Hyundai Motor Donates 10 Mobile Clinics to African Nations
- Starting with Ethiopia, Hyundai will offer 10 mobile clinics to five African nations to provide free medical care to the underprivileged
- Mobile internal medicine clinic and mobile digital X-ray clinic to provide in-depth medical examination and treatment
- Donation is part of Hyundai’s worldwide CSR initiatives
(Seoul, Korea) Hyundai Motor Company will donate a total of 10 mobile clinics to African nations this year as part of the company’ s "Moving the World Together" Corporate Social Responsibility (CSR) initiative, which aims to contribute to society and be a better corporate citizen. The mobile clinics will be used to provide basic medical services to residents of impoverished and remote communities in Africa.
The mobile clinics, composed of a mobile internal medicine clinic and a mobile digital X-ray clinic, are specifically tuned to run on tough road conditions in many African nations. Starting with Ethiopia, a total of 10 mobile clinics will be donated this year to five African nations (Ethiopia, Democratic Republic of the Congo, Nigeria, Ghana and Rwanda). Each country will receive two mobile clinics -- the internal medicine clinic and digital X-ray clinic.
The clinics will be operated in close partnership with the Korea Foundation for International Healthcare, local governments, local clinics and NGOs. The Korea Foundation for International Healthcare will provide consultation and training on the operation of the mobile clinics to local personnel.
To begin the initiative, Hyundai handed over two customized mobile medical clinics to the Ethiopian government today at the Ethiopian Federal Ministry of Health, in Addis Ababa, the nation’s capital. The handover ceremony was attended by Korea's Minister of Foreign Affairs & Trade, Mr. Kim Sung-Hwan; Korean Ambassador to the Federal Democratic Republic of Ethiopia, Mr. Chung Soonsuk; Minister of Ethiopian Federal Ministry of Health, Dr. Tedros Adhanom; President of Hyundai Motor Company, Mr. Chung Jin-Haeng; and Chairman of Hyundai Marathon Motor Engineering, Mr. Haile Gebreselassie, as well as media members and other guests.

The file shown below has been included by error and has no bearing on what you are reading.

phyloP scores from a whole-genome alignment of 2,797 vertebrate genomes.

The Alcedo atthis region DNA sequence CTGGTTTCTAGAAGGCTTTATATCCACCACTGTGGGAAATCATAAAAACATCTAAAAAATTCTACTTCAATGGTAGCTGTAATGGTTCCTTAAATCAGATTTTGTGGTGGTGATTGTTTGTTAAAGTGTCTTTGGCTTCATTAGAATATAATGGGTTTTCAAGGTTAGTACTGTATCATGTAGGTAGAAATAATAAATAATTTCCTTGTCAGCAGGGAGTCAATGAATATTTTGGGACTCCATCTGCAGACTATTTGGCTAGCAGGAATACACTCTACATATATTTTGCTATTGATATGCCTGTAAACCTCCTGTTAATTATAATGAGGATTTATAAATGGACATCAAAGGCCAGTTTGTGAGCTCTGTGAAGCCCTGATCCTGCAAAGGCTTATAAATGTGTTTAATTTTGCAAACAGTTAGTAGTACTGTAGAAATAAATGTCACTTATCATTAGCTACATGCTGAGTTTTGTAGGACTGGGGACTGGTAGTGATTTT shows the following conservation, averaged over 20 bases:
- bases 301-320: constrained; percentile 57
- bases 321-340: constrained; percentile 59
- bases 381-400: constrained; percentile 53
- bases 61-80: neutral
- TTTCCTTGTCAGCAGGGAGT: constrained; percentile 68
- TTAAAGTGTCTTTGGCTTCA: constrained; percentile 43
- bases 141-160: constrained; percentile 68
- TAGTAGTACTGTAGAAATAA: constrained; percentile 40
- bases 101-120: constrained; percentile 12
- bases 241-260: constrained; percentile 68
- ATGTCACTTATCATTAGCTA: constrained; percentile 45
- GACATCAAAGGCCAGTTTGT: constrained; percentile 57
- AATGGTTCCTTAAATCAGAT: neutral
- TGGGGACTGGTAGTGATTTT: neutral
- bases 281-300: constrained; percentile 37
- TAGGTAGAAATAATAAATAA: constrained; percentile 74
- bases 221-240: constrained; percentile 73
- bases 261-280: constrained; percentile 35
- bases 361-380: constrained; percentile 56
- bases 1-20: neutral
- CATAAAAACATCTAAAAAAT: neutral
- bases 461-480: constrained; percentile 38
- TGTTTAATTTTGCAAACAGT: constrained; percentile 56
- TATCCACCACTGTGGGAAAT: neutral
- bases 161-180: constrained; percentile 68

To overcome challenging roads in remote regions of many African nations, the mobile clinics have been developed on Hyundai's four-wheel-drive truck (HD120 chassis, GVW 12,520kg) to boost mobility with an engine displacement of 6,600 cubic centimeters. The truck has air suspension to protect delicate medical equipment and operates fully independently with its own power.
The mobile clinics are self-sufficient hospitals. The mobile digital X-ray clinic is equipped with a digital X-ray machine and remote diagnostic systems. The mobile internal medicine clinic features the latest medical devices, such as digital ultrasonic and portable ECG (electrocardiogram), can conduct basic medical tests, such as malaria screening; and provide medical supplies.
In addition to the donation of vehicles, a total of 60 university students from the Happy Move Global Youth Volunteers program are engaging in volunteer activities July 5 - 16 in Addis Ababa, Ethiopia. The services range from providing free health care, in collaboration with Open Doctors Society of Korea, to installing communal toilets to promoting a more hygienic environment in partnership with Habitat for Humanity International.
Starting with Ethiopia, Hyundai Motor Company will send a total of 500 Happy Move volunteers from July to August to less-developed areas in Thailand, Brazil, India and China. The volunteers will be engaged in various volunteer programs such as environment restoration and provision of medical service.
The Happy Move Global Youth Volunteers program is one of Hyundai Motor Company’s corporate social responsibility programs. It seeks volunteers from Korean universities to travel around the world to work in areas related to the environment, local welfare, medicine and culture.
Since its foundation in July 2008, Happy Move Global Youth Volunteers has sent 500 university student volunteers every summer and winter to several countries, including India, Brazil, China, Slovakia, Turkey, Egypt and the Philippines.
From July to August of this year, volunteer students will spend about two weeks in their assigned country and work jointly with various NGOs, including Open Doctors Society, Habitat for Humanity International, Food for the Hungry International, International Workcamp Organization, and Ecopeace Asia to alleviate poverty, improve the health of residents, protect the environment, and strengthen local economies.
Among the projects, volunteers will build a children library and renovate a kindergarten in Thailand, work to prevent desertification of Inner Mongolia through the Hyundai Green Zone Project, build houses and provide free medical services in India, and carry out cultural exchange programs in Brazil.